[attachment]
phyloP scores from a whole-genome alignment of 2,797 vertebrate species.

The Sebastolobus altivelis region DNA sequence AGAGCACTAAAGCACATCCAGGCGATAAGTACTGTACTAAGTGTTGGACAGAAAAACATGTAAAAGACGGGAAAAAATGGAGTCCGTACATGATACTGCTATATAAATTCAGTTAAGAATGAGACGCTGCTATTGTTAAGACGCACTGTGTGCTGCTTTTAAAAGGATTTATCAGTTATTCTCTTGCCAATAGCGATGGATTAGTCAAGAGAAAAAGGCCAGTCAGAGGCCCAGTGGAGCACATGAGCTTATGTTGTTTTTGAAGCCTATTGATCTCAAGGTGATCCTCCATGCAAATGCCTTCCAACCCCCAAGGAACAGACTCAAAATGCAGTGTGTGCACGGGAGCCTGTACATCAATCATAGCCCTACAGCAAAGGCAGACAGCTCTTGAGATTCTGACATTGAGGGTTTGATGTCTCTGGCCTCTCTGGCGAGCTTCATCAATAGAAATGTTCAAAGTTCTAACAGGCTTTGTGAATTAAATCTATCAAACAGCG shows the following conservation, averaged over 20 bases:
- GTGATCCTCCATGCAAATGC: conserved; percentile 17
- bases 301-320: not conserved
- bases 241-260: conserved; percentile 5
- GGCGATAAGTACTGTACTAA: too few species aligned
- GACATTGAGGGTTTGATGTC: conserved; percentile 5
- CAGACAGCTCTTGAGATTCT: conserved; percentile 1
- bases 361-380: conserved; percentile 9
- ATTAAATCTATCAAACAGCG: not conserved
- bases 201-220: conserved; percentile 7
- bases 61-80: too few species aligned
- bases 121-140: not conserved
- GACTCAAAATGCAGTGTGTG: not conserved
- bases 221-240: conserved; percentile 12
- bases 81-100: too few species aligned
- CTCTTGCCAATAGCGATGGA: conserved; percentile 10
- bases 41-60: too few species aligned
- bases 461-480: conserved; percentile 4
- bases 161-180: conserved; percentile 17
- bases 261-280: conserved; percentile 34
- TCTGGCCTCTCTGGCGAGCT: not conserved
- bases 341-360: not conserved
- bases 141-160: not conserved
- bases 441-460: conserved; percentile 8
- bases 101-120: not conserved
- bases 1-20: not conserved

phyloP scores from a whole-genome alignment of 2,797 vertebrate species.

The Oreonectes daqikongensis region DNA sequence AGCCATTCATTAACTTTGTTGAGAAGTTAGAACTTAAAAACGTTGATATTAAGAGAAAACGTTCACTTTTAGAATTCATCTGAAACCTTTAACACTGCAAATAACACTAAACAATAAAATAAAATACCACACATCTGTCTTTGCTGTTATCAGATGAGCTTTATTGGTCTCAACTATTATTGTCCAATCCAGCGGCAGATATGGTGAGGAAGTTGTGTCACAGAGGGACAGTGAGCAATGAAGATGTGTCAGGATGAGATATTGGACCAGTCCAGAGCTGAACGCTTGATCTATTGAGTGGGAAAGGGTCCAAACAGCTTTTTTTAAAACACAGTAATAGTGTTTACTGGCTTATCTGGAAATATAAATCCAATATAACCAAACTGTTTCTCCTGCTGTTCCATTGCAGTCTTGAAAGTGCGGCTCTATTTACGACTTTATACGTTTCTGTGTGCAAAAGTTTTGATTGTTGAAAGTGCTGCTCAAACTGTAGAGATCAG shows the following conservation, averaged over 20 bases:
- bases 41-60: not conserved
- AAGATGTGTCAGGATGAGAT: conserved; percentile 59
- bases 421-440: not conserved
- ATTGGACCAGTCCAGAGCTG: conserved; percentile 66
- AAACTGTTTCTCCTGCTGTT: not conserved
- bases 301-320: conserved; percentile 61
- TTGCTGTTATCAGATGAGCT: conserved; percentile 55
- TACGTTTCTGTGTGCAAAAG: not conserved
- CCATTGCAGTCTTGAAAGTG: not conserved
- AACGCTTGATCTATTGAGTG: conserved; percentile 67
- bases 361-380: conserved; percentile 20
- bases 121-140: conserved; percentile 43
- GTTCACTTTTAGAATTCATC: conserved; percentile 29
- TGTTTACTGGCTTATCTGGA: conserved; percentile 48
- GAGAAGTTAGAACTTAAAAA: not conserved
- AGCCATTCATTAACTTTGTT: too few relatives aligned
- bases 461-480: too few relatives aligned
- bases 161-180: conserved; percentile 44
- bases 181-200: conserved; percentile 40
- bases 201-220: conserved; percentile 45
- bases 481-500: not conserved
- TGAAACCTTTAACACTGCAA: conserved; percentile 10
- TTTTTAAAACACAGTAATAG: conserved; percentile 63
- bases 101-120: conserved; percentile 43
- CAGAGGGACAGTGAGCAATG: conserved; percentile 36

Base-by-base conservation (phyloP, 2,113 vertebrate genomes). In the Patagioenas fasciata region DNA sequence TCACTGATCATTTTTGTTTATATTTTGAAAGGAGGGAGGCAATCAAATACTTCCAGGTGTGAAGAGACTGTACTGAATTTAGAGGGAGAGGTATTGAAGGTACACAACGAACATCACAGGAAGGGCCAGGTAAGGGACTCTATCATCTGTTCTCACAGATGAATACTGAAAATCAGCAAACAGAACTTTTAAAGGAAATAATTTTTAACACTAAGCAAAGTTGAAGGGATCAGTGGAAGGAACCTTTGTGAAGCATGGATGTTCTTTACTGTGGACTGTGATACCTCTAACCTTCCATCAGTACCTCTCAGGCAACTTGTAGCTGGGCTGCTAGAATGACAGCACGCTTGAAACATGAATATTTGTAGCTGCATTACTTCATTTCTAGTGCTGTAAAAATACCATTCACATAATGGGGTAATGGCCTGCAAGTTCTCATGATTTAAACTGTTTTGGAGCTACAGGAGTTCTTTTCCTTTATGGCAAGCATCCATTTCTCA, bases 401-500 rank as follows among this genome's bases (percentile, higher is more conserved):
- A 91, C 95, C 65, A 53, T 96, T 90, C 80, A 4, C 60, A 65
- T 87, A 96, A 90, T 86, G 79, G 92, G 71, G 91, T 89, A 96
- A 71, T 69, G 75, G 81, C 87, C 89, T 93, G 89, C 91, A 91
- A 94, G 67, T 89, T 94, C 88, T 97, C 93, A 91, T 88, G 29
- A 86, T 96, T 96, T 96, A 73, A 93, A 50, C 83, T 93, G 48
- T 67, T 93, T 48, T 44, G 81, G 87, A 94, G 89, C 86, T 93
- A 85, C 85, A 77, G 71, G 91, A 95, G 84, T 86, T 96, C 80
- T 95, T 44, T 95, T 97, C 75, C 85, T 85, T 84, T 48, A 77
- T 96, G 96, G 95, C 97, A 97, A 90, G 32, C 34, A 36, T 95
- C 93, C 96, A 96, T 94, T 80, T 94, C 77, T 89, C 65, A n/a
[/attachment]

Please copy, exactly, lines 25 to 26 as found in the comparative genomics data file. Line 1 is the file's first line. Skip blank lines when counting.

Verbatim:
- bases 441-460: conserved; percentile 8
- bases 101-120: not conserved